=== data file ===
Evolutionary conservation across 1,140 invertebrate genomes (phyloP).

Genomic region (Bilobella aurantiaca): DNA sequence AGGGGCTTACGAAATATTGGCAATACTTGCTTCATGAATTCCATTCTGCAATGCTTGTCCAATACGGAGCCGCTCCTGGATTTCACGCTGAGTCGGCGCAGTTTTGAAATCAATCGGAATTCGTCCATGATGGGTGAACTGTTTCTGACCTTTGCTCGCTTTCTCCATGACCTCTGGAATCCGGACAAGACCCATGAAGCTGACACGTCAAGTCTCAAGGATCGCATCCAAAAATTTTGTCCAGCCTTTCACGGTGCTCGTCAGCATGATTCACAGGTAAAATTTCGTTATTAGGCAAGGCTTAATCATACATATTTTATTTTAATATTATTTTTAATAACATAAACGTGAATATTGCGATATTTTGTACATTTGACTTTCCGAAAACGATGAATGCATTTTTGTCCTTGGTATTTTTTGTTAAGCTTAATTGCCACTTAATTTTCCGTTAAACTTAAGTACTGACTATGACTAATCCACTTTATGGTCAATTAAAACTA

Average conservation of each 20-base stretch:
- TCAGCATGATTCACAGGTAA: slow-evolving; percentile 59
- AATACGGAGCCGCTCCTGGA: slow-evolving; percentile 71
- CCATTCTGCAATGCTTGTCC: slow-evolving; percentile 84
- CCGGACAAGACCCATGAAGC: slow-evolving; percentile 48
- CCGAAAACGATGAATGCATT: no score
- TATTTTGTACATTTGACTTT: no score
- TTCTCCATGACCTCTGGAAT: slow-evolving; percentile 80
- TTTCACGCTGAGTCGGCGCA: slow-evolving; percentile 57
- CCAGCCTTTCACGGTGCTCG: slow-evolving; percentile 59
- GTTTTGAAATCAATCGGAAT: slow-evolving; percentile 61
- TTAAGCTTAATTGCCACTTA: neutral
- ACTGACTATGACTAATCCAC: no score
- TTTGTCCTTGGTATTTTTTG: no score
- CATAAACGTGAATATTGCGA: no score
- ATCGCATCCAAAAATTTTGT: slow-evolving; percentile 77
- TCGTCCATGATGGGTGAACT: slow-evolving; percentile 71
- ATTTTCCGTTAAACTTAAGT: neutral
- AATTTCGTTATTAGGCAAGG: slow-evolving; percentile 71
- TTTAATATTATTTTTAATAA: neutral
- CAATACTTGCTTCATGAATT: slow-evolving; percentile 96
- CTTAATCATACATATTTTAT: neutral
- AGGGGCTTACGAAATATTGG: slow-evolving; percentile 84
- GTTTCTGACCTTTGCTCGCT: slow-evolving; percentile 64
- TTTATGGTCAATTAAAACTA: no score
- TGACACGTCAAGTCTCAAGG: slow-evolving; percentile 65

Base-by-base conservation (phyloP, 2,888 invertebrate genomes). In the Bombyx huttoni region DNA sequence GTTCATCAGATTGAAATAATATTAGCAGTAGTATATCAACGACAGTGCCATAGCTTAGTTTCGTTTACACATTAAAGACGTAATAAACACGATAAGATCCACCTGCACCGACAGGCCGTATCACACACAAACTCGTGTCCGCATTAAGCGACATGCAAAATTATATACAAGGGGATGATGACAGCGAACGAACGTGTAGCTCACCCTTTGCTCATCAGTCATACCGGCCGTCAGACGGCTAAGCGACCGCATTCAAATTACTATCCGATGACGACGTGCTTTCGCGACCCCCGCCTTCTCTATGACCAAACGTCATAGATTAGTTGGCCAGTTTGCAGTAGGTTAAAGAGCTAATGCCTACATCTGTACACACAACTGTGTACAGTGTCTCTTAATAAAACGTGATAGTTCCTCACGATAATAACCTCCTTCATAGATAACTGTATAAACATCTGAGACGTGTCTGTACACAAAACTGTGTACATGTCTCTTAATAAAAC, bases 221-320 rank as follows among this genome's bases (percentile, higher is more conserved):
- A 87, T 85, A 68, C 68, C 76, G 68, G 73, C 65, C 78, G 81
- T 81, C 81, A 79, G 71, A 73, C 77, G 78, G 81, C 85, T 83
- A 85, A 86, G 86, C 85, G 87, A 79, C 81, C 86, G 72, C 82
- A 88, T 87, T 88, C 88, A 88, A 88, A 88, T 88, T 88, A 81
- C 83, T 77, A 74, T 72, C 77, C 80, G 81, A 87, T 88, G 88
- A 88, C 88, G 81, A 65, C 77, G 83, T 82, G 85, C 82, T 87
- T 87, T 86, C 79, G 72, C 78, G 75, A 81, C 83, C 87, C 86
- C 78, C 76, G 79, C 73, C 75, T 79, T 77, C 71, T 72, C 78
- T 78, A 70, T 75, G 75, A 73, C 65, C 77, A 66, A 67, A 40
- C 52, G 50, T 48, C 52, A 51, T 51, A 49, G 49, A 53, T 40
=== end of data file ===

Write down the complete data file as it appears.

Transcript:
Evolutionary conservation across 1,140 invertebrate genomes (phyloP).

Genomic region (Bilobella aurantiaca): DNA sequence AGGGGCTTACGAAATATTGGCAATACTTGCTTCATGAATTCCATTCTGCAATGCTTGTCCAATACGGAGCCGCTCCTGGATTTCACGCTGAGTCGGCGCAGTTTTGAAATCAATCGGAATTCGTCCATGATGGGTGAACTGTTTCTGACCTTTGCTCGCTTTCTCCATGACCTCTGGAATCCGGACAAGACCCATGAAGCTGACACGTCAAGTCTCAAGGATCGCATCCAAAAATTTTGTCCAGCCTTTCACGGTGCTCGTCAGCATGATTCACAGGTAAAATTTCGTTATTAGGCAAGGCTTAATCATACATATTTTATTTTAATATTATTTTTAATAACATAAACGTGAATATTGCGATATTTTGTACATTTGACTTTCCGAAAACGATGAATGCATTTTTGTCCTTGGTATTTTTTGTTAAGCTTAATTGCCACTTAATTTTCCGTTAAACTTAAGTACTGACTATGACTAATCCACTTTATGGTCAATTAAAACTA

Average conservation of each 20-base stretch:
- TCAGCATGATTCACAGGTAA: slow-evolving; percentile 59
- AATACGGAGCCGCTCCTGGA: slow-evolving; percentile 71
- CCATTCTGCAATGCTTGTCC: slow-evolving; percentile 84
- CCGGACAAGACCCATGAAGC: slow-evolving; percentile 48
- CCGAAAACGATGAATGCATT: no score
- TATTTTGTACATTTGACTTT: no score
- TTCTCCATGACCTCTGGAAT: slow-evolving; percentile 80
- TTTCACGCTGAGTCGGCGCA: slow-evolving; percentile 57
- CCAGCCTTTCACGGTGCTCG: slow-evolving; percentile 59
- GTTTTGAAATCAATCGGAAT: slow-evolving; percentile 61
- TTAAGCTTAATTGCCACTTA: neutral
- ACTGACTATGACTAATCCAC: no score
- TTTGTCCTTGGTATTTTTTG: no score
- CATAAACGTGAATATTGCGA: no score
- ATCGCATCCAAAAATTTTGT: slow-evolving; percentile 77
- TCGTCCATGATGGGTGAACT: slow-evolving; percentile 71
- ATTTTCCGTTAAACTTAAGT: neutral
- AATTTCGTTATTAGGCAAGG: slow-evolving; percentile 71
- TTTAATATTATTTTTAATAA: neutral
- CAATACTTGCTTCATGAATT: slow-evolving; percentile 96
- CTTAATCATACATATTTTAT: neutral
- AGGGGCTTACGAAATATTGG: slow-evolving; percentile 84
- GTTTCTGACCTTTGCTCGCT: slow-evolving; percentile 64
- TTTATGGTCAATTAAAACTA: no score
- TGACACGTCAAGTCTCAAGG: slow-evolving; percentile 65

Base-by-base conservation (phyloP, 2,888 invertebrate genomes). In the Bombyx huttoni region DNA sequence GTTCATCAGATTGAAATAATATTAGCAGTAGTATATCAACGACAGTGCCATAGCTTAGTTTCGTTTACACATTAAAGACGTAATAAACACGATAAGATCCACCTGCACCGACAGGCCGTATCACACACAAACTCGTGTCCGCATTAAGCGACATGCAAAATTATATACAAGGGGATGATGACAGCGAACGAACGTGTAGCTCACCCTTTGCTCATCAGTCATACCGGCCGTCAGACGGCTAAGCGACCGCATTCAAATTACTATCCGATGACGACGTGCTTTCGCGACCCCCGCCTTCTCTATGACCAAACGTCATAGATTAGTTGGCCAGTTTGCAGTAGGTTAAAGAGCTAATGCCTACATCTGTACACACAACTGTGTACAGTGTCTCTTAATAAAACGTGATAGTTCCTCACGATAATAACCTCCTTCATAGATAACTGTATAAACATCTGAGACGTGTCTGTACACAAAACTGTGTACATGTCTCTTAATAAAAC, bases 221-320 rank as follows among this genome's bases (percentile, higher is more conserved):
- A 87, T 85, A 68, C 68, C 76, G 68, G 73, C 65, C 78, G 81
- T 81, C 81, A 79, G 71, A 73, C 77, G 78, G 81, C 85, T 83
- A 85, A 86, G 86, C 85, G 87, A 79, C 81, C 86, G 72, C 82
- A 88, T 87, T 88, C 88, A 88, A 88, A 88, T 88, T 88, A 81
- C 83, T 77, A 74, T 72, C 77, C 80, G 81, A 87, T 88, G 88
- A 88, C 88, G 81, A 65, C 77, G 83, T 82, G 85, C 82, T 87
- T 87, T 86, C 79, G 72, C 78, G 75, A 81, C 83, C 87, C 86
- C 78, C 76, G 79, C 73, C 75, T 79, T 77, C 71, T 72, C 78
- T 78, A 70, T 75, G 75, A 73, C 65, C 77, A 66, A 67, A 40
- C 52, G 50, T 48, C 52, A 51, T 51, A 49, G 49, A 53, T 40